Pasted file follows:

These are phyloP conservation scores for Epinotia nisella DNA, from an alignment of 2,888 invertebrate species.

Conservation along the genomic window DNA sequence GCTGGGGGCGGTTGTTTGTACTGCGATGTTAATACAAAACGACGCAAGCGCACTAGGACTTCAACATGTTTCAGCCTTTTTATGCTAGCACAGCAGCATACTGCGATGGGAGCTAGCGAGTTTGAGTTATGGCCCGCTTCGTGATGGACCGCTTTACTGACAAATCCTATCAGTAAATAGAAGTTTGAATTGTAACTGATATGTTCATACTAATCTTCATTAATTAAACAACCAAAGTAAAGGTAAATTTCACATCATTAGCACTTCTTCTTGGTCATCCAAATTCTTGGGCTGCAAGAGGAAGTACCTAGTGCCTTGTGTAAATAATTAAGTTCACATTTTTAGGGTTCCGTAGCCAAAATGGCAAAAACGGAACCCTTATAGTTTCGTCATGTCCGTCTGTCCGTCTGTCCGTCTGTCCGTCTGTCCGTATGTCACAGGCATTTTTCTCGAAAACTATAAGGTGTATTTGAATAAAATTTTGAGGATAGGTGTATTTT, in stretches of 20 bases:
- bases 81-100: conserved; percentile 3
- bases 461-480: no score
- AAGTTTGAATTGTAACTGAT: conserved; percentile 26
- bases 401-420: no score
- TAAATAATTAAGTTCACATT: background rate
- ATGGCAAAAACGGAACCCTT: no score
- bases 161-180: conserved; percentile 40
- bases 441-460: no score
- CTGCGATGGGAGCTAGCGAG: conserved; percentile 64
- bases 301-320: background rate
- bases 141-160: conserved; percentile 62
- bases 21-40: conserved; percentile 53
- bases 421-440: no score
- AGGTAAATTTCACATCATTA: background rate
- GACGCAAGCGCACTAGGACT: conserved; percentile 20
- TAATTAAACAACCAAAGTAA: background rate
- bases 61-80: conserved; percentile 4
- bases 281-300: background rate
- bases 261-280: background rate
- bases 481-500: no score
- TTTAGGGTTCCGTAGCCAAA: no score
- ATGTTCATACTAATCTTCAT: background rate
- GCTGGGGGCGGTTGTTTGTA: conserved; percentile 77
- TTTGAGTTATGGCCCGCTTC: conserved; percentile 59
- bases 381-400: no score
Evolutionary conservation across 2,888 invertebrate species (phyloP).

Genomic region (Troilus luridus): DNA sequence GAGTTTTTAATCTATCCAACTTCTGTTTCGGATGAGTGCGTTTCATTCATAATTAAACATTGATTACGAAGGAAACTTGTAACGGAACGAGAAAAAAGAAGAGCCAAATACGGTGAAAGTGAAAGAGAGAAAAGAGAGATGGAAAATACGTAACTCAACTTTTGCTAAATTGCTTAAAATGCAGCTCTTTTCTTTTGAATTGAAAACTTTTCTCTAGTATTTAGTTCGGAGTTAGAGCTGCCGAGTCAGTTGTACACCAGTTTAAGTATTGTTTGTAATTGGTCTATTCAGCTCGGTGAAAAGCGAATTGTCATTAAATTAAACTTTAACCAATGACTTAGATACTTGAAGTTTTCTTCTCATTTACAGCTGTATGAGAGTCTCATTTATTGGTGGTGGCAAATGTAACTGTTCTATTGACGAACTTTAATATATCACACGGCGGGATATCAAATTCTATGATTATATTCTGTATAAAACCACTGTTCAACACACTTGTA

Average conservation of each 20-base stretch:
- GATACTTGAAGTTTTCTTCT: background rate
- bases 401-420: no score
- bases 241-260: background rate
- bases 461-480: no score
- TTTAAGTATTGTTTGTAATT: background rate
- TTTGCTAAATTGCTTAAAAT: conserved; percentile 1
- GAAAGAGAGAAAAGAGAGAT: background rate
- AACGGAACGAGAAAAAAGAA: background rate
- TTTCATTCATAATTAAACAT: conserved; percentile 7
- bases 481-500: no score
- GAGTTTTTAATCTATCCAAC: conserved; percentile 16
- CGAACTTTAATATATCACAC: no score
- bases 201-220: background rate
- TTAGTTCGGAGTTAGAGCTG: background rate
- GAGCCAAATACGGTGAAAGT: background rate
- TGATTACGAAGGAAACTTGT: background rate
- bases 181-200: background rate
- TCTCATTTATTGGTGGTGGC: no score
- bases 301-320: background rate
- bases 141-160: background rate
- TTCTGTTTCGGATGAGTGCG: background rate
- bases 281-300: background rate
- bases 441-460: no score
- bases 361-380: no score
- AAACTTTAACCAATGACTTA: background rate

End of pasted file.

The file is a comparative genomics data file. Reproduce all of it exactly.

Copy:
These are phyloP conservation scores for Epinotia nisella DNA, from an alignment of 2,888 invertebrate species.

Conservation along the genomic window DNA sequence GCTGGGGGCGGTTGTTTGTACTGCGATGTTAATACAAAACGACGCAAGCGCACTAGGACTTCAACATGTTTCAGCCTTTTTATGCTAGCACAGCAGCATACTGCGATGGGAGCTAGCGAGTTTGAGTTATGGCCCGCTTCGTGATGGACCGCTTTACTGACAAATCCTATCAGTAAATAGAAGTTTGAATTGTAACTGATATGTTCATACTAATCTTCATTAATTAAACAACCAAAGTAAAGGTAAATTTCACATCATTAGCACTTCTTCTTGGTCATCCAAATTCTTGGGCTGCAAGAGGAAGTACCTAGTGCCTTGTGTAAATAATTAAGTTCACATTTTTAGGGTTCCGTAGCCAAAATGGCAAAAACGGAACCCTTATAGTTTCGTCATGTCCGTCTGTCCGTCTGTCCGTCTGTCCGTCTGTCCGTATGTCACAGGCATTTTTCTCGAAAACTATAAGGTGTATTTGAATAAAATTTTGAGGATAGGTGTATTTT, in stretches of 20 bases:
- bases 81-100: conserved; percentile 3
- bases 461-480: no score
- AAGTTTGAATTGTAACTGAT: conserved; percentile 26
- bases 401-420: no score
- TAAATAATTAAGTTCACATT: background rate
- ATGGCAAAAACGGAACCCTT: no score
- bases 161-180: conserved; percentile 40
- bases 441-460: no score
- CTGCGATGGGAGCTAGCGAG: conserved; percentile 64
- bases 301-320: background rate
- bases 141-160: conserved; percentile 62
- bases 21-40: conserved; percentile 53
- bases 421-440: no score
- AGGTAAATTTCACATCATTA: background rate
- GACGCAAGCGCACTAGGACT: conserved; percentile 20
- TAATTAAACAACCAAAGTAA: background rate
- bases 61-80: conserved; percentile 4
- bases 281-300: background rate
- bases 261-280: background rate
- bases 481-500: no score
- TTTAGGGTTCCGTAGCCAAA: no score
- ATGTTCATACTAATCTTCAT: background rate
- GCTGGGGGCGGTTGTTTGTA: conserved; percentile 77
- TTTGAGTTATGGCCCGCTTC: conserved; percentile 59
- bases 381-400: no score
Evolutionary conservation across 2,888 invertebrate species (phyloP).

Genomic region (Troilus luridus): DNA sequence GAGTTTTTAATCTATCCAACTTCTGTTTCGGATGAGTGCGTTTCATTCATAATTAAACATTGATTACGAAGGAAACTTGTAACGGAACGAGAAAAAAGAAGAGCCAAATACGGTGAAAGTGAAAGAGAGAAAAGAGAGATGGAAAATACGTAACTCAACTTTTGCTAAATTGCTTAAAATGCAGCTCTTTTCTTTTGAATTGAAAACTTTTCTCTAGTATTTAGTTCGGAGTTAGAGCTGCCGAGTCAGTTGTACACCAGTTTAAGTATTGTTTGTAATTGGTCTATTCAGCTCGGTGAAAAGCGAATTGTCATTAAATTAAACTTTAACCAATGACTTAGATACTTGAAGTTTTCTTCTCATTTACAGCTGTATGAGAGTCTCATTTATTGGTGGTGGCAAATGTAACTGTTCTATTGACGAACTTTAATATATCACACGGCGGGATATCAAATTCTATGATTATATTCTGTATAAAACCACTGTTCAACACACTTGTA

Average conservation of each 20-base stretch:
- GATACTTGAAGTTTTCTTCT: background rate
- bases 401-420: no score
- bases 241-260: background rate
- bases 461-480: no score
- TTTAAGTATTGTTTGTAATT: background rate
- TTTGCTAAATTGCTTAAAAT: conserved; percentile 1
- GAAAGAGAGAAAAGAGAGAT: background rate
- AACGGAACGAGAAAAAAGAA: background rate
- TTTCATTCATAATTAAACAT: conserved; percentile 7
- bases 481-500: no score
- GAGTTTTTAATCTATCCAAC: conserved; percentile 16
- CGAACTTTAATATATCACAC: no score
- bases 201-220: background rate
- TTAGTTCGGAGTTAGAGCTG: background rate
- GAGCCAAATACGGTGAAAGT: background rate
- TGATTACGAAGGAAACTTGT: background rate
- bases 181-200: background rate
- TCTCATTTATTGGTGGTGGC: no score
- bases 301-320: background rate
- bases 141-160: background rate
- TTCTGTTTCGGATGAGTGCG: background rate
- bases 281-300: background rate
- bases 441-460: no score
- bases 361-380: no score
- AAACTTTAACCAATGACTTA: background rate